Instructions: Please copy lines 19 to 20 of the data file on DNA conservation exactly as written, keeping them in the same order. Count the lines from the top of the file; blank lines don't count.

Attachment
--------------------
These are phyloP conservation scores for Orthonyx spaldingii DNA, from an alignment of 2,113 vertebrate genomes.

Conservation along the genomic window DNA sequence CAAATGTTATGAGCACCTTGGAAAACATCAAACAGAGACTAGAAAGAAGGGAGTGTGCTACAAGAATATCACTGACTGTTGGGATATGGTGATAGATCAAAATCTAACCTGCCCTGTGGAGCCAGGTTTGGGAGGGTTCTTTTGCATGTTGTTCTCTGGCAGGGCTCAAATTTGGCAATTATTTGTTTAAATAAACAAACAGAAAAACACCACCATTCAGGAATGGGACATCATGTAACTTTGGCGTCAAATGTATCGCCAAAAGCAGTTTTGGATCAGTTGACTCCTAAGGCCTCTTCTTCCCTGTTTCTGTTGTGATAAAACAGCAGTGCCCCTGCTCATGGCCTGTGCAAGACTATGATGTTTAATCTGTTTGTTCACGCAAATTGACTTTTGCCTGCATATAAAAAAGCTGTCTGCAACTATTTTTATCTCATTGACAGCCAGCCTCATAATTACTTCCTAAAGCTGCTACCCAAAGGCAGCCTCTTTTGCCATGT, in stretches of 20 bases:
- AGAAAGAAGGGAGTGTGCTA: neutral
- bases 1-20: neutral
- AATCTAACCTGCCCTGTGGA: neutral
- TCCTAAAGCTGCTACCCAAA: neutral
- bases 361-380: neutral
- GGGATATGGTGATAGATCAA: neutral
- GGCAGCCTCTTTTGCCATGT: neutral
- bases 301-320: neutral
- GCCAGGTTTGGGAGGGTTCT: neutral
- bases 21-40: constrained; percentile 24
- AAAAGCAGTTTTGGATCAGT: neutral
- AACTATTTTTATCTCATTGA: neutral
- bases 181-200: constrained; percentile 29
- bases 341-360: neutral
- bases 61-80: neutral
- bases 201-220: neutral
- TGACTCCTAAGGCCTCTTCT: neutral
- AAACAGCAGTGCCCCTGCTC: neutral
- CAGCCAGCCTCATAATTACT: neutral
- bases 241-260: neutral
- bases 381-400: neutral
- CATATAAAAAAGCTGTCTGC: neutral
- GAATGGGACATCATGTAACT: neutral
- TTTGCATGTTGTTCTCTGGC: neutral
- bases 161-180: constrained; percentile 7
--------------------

- TGACTCCTAAGGCCTCTTCT: neutral
- AAACAGCAGTGCCCCTGCTC: neutral